The actor says having a baby solidified her thoughts about abortion rights
We don’t know much about Milana Vayntrub besides that we’ve loved her acting career, which has included roles on This is Us, ER, and Silicon Valley — not to mention her long run as AT&T saleswoman Lily Adams. But now the notably private actor is opening up in a big way to speak up for abortion rights and tell her own story.
Following an Instagram post she wrote late last year, she wrote a first-person op-ed in The Daily Beast on Monday sharing her whole story.
The gist? She recently gave birth to her first child, and the experience made her realize how important abortion rights are to all women (and everyone with a uterus).
“My birth story is inseparable from my abortion story,” she writes, saying that the almost unbearable pain of her labor and delivery made her even more sure that no person should have to go through it unless they want to.
“Becoming a mother has made me even more adamant about access to safe, legal abortions,” she writes. “I now know how hard it is to carry a bowling ball-sized human to full term. I know the back-breaking will it takes to give birth to a baby. I know the toll of sleepless nights and a torn body, the necessity of support, the pause it puts on your career, relationships, and goals. I cannot fathom the cruelty of enduring all this plus a lifetime of childrearing if you do not want it.”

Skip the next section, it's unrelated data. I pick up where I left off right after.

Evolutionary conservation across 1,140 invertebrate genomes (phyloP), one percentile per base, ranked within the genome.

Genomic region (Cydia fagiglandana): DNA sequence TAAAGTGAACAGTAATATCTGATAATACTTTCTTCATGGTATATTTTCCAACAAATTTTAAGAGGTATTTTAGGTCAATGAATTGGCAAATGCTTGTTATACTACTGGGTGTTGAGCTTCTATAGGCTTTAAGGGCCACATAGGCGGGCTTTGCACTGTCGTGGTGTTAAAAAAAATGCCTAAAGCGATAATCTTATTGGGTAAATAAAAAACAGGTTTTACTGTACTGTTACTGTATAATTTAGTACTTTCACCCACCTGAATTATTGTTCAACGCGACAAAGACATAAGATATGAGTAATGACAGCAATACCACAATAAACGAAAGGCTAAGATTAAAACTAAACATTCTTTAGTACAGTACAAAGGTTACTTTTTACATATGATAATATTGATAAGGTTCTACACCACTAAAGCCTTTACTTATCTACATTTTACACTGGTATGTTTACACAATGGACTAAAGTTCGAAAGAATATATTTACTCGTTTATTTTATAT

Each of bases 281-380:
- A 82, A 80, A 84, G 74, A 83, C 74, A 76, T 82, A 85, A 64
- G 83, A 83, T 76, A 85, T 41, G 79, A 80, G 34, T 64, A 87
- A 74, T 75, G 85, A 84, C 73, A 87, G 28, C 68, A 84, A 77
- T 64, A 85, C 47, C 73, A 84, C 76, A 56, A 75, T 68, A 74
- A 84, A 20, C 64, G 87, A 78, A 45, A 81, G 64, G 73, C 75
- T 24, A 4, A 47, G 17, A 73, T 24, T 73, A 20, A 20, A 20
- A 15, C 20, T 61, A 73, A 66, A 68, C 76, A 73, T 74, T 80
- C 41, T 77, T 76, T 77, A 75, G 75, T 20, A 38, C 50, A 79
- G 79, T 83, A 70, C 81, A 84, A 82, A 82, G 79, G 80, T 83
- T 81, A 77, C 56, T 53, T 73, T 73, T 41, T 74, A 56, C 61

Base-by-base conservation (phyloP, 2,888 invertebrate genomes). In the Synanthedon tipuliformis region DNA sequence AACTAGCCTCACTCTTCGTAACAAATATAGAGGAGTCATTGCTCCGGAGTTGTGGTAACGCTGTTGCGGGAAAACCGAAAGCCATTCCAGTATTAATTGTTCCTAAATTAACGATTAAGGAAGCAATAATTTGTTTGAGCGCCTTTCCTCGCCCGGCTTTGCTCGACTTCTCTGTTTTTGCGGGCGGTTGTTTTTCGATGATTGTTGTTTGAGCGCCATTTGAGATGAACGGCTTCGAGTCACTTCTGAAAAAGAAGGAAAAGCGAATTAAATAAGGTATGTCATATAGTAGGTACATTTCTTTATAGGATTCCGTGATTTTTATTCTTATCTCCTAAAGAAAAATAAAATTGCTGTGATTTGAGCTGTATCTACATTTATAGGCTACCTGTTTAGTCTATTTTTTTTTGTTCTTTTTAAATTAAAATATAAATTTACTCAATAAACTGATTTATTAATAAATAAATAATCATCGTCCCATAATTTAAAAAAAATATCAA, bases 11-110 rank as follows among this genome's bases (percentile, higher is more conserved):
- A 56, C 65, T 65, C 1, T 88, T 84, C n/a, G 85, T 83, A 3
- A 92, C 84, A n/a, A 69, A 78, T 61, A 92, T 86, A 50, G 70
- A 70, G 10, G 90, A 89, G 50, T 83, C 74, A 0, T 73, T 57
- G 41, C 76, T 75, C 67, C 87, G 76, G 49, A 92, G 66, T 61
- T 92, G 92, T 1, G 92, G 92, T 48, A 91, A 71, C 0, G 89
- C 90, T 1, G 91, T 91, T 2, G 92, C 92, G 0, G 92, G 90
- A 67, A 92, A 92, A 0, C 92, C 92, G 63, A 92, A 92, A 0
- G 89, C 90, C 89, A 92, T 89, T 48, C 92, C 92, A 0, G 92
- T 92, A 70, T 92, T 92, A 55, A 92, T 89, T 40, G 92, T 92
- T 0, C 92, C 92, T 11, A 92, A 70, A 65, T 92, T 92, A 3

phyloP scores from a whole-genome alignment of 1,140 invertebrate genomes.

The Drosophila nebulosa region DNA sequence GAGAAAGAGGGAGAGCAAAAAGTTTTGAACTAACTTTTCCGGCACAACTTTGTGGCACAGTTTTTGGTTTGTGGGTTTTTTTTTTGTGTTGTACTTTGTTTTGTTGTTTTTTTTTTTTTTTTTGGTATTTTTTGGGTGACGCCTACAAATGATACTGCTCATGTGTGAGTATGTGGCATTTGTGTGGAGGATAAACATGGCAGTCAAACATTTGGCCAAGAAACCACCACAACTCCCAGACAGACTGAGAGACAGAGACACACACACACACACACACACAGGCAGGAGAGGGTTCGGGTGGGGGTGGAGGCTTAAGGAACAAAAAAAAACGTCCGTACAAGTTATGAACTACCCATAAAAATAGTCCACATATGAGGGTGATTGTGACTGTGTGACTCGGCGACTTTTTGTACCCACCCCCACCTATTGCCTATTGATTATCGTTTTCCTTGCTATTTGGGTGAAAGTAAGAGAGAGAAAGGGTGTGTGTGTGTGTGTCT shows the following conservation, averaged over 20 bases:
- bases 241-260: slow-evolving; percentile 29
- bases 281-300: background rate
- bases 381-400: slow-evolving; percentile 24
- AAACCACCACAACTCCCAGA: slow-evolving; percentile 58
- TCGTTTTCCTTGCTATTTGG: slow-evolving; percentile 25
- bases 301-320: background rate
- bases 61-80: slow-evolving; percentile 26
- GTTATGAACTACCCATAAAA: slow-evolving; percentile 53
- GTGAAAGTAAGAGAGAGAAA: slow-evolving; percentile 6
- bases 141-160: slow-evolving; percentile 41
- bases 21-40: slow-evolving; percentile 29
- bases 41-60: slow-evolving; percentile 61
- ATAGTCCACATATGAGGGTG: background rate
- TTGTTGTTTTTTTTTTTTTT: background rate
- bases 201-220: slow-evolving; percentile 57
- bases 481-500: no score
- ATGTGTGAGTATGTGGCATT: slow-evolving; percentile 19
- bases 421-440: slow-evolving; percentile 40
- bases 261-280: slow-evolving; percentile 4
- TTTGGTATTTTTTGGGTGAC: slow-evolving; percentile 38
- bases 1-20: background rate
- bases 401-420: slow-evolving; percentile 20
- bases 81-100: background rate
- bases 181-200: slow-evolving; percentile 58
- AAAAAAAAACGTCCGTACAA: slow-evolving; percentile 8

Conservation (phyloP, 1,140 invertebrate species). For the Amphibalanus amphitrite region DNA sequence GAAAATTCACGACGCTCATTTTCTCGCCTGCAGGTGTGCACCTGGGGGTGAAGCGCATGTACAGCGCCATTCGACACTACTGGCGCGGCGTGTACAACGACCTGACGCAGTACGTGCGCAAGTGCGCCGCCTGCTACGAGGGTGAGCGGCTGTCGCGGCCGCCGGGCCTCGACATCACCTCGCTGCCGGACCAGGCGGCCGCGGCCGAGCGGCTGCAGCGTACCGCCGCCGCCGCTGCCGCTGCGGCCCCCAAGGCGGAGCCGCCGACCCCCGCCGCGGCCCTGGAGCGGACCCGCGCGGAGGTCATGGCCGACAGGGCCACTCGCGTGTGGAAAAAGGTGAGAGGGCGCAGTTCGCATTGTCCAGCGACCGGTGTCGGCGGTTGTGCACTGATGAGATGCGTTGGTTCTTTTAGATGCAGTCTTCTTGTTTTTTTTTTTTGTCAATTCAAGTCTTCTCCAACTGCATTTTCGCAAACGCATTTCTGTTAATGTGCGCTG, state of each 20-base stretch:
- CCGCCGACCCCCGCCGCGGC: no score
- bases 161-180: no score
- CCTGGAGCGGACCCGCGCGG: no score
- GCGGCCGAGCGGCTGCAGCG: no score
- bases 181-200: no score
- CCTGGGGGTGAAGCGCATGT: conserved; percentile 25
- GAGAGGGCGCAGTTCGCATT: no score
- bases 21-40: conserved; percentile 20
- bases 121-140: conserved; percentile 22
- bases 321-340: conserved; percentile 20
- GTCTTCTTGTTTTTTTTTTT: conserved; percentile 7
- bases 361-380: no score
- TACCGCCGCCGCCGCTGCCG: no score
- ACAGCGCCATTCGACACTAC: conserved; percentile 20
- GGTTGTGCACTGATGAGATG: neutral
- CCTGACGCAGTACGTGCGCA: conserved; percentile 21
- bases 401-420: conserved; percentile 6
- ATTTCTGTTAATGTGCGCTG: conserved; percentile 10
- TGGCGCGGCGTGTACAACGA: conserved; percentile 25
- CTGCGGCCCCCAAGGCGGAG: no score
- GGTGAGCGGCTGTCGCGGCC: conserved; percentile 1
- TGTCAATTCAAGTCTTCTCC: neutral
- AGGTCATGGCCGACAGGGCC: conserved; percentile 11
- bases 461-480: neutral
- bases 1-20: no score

In the second part of the article, Vayntrub says that she became pregnant 10 years ago, when she was pursuing acting and comedy in Los Angeles, living with her boyfriend in a small apartment and barely making ends meet. When she missed a few birth control pills, she got pregnant — and didn’t have to think long about what to do. Within a couple of weeks, she had a simple procedure in her doctor’s office.
“My abortion story is uncomplicated and straightforward, based on a decision that was all my own,” she says. “I understand this is a privilege. I also understand that access to abortion should never be a privilege; it should be a protected right.”
Vayntrub says she’s speaking up because she’s very worried about the future of abortion rights in the United States.
“In 2021 alone, 600 abortion restrictions were introduced across the country; 90 were enacted into law,” she writes. “That’s more than any year since Roe v. Wade was decided in 1973. And right now, the Supreme Court is deliberating a case that could overturn Roe v. Wade.”
She also pointed out that very specific groups of people have less abortion access than others.
“Over the past decade, I’ve hardly thought about my abortion, except for when I think of those who may not have access to one,” she writes. “Abortion restrictions disproportionately harm those already most vulnerable in our country—from Black, Latino, and Indigenous communities to young people, immigrants, those living in poverty, and rural areas. This comes as no surprise. Marginalized Americans have always been the most impacted by racist and classist reproductive policies throughout history.”
Specifically, she mentioned the Women’s Health Protection Act (WHPA), which the Senate will vote on soon. Encouraging our Senators to vote for this Act will help keep our abortion rights intact.
“For so many reasons, I am grateful for the beautifully boring abortion I had and the essential health care I received,” she concludes. “Mainly because today, I can show up for my little person with open arms knowing I’ve chosen our life together.”